• By way of a circular dated December 3, 2013, RBI permitted holding companies and core investment companies (‘CICs’) to avail of external commercial borrowings (‘ECBs’) for project use in Special Purpose Vehicles (‘SPVs’) that are engaged in infrastructure as defined in the extant ECB guidelines subject to inter alia certain prescribed terms and conditions: Interestingly, RBI has not specified the manner in which the CIC / holding company is required to infuse the ECB funds into the SPV.


  • On December 17, 2013, RBI released a discussion paper ‘Early Recognition of Financial Distress, Prompt Steps for Resolution and Fair Recovery for Lenders: Framework for Revitalising Distressed Assets in the Economy’ (‘NPA Discussion Paper’). The NPA Discussion Paper outlines a corrective action plan that will incentivise early identification of problematic cases, timely restructuring of accounts that are considered to be viable, and taking of prompt steps by banks for recovery or sale of unviable accounts. The main proposals in the NPA Discussion Paper are set out below:

i. Early formation of a lenders’ committee with timelines to agree to a plan for resolution and incentives for lenders to agree collectively and quickly to a plan – better regulatory treatment of stressed assets if a resolution plan is underway, accelerated provisioning if no agreement can be reached.
ii. Improvement in current restructuring process, mandatory independent evaluation of large value restructurings, with a focus on viable plans and a fair sharing of losses (and future possible upside) between promoters and creditors.
iii. More expensive future borrowing for borrowers who do not co-operate with lenders in resolution.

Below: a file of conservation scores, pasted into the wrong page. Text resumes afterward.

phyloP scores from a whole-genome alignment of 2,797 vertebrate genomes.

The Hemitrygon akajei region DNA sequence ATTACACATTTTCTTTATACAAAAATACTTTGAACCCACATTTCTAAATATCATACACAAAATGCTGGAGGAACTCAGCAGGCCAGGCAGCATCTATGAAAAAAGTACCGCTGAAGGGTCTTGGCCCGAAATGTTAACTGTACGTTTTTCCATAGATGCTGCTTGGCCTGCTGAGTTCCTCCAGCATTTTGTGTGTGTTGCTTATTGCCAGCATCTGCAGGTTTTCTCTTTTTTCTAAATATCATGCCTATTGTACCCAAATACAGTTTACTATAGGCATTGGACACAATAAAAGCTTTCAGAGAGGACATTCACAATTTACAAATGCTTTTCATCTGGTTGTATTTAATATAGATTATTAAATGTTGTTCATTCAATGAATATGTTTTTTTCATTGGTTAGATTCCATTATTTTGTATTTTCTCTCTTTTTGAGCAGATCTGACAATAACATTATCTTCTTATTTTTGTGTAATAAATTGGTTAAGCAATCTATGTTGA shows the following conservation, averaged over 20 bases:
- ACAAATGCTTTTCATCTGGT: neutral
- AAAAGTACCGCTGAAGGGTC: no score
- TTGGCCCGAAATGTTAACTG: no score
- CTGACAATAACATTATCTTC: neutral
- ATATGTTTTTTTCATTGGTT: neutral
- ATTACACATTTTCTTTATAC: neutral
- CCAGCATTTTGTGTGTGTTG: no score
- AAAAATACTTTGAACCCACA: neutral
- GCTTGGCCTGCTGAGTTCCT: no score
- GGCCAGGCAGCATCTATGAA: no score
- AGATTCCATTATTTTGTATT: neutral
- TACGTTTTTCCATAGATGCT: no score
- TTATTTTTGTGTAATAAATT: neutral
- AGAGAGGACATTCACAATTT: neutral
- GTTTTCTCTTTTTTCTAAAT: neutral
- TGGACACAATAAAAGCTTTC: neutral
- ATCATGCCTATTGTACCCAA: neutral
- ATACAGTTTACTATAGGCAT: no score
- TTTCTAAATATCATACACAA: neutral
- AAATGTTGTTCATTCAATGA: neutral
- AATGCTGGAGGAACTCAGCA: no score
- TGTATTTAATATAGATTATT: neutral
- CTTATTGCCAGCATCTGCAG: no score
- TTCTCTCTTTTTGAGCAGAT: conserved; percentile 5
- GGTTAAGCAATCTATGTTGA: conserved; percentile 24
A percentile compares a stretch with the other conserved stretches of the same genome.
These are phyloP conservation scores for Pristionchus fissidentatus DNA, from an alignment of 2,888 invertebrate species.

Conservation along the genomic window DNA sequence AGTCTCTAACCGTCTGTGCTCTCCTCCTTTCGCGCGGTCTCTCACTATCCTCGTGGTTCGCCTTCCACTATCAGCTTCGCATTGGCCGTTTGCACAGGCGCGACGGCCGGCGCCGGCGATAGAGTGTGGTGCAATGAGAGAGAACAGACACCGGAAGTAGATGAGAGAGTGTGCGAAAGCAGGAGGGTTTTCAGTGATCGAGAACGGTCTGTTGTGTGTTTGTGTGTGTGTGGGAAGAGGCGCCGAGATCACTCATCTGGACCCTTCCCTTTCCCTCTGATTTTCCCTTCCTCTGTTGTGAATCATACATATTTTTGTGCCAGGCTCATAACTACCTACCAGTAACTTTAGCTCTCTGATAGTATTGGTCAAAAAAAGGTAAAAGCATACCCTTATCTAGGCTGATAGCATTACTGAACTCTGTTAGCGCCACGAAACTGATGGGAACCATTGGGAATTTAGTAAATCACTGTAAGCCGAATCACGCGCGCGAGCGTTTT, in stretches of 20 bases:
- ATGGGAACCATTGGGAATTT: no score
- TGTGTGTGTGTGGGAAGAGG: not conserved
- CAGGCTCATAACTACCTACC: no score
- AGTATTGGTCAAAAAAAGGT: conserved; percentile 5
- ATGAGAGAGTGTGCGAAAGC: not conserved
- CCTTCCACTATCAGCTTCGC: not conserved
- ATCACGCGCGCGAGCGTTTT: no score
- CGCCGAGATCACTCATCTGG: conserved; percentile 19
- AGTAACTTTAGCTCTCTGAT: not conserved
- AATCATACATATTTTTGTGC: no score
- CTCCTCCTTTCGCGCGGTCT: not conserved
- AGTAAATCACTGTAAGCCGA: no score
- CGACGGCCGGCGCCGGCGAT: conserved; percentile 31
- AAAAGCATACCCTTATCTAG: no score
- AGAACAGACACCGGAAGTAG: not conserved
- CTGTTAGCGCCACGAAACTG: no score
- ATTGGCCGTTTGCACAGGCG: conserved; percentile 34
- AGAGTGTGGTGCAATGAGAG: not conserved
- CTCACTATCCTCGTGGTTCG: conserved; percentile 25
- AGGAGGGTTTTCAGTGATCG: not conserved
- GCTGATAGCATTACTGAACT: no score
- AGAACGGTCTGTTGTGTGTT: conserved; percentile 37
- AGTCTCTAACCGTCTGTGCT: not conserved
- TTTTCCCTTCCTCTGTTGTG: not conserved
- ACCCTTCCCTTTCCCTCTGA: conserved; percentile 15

iv. More liberal regulatory treatment of asset sales through certain prescribed means.


  • The Committee of Comprehensive Financial Services for low income households and small businesses (‘CCFS’) submitted its report to the Governor of RBI on December 31, 2013. The key recommendations of the CCFS include:

i. Restoration of the permission to NBFCs to act as business correspondents (‘BCs’) of a bank and elimination of the distance criteria between the BC and the nearest branch of the sponsor bank.
ii. Regional weightages based on the level of difficulty in lending to be imposed for priority sector lending targets. CCFS has also recommended the transfer of priority sector assets through priority sector lending certificates and securitisation.
iii. Collapsing of all categories of NBFCs into: (i) CICs and (ii) all other NBFCs.
iv. Regulatory convergence between banks and NBFCs with regard to classification of non-performing assets and eligibility under the Securitisation and Reconstruction of Financial Assets and Enforcement of Security Interest Act, 2002.
v. Creation of a new category of payment banks for garnering deposits and permitting remittances, subject to the same regulatory framework
vi. Creation of a State Finance Regulatory Commission (‘SFRC’) into which all the existing State Government-level regulators can be merged, along with functions like the regulation of non-governmental organisations, micro finance institutions and local money services businesses. The Committee has recommended that RBI should issue regulations on assessing suitability for clients prior to offering specific products and services, applicable specifically for individuals and small businesses, to all regulated entities within its purview so that the violation of such regulations would result in penal action for the institution as contemplated under the relevant statutes through a variety of measures, including fines, cease-and-desist orders, and modification and cancellation of licences.




For further information, please contact:


Zia Mody, AZB & Partners
[email protected]tners.com


Abhijit Joshi, AZB & Partners 
[email protected]

Shuva Mandal, AZB & Partners 

[email protected]


Samir Gandhi, AZB & Partners
[email protected]

Percy Billimoria, AZB & Partners 

[email protected]


Aditya Bhat, AZB & Partners 
[email protected]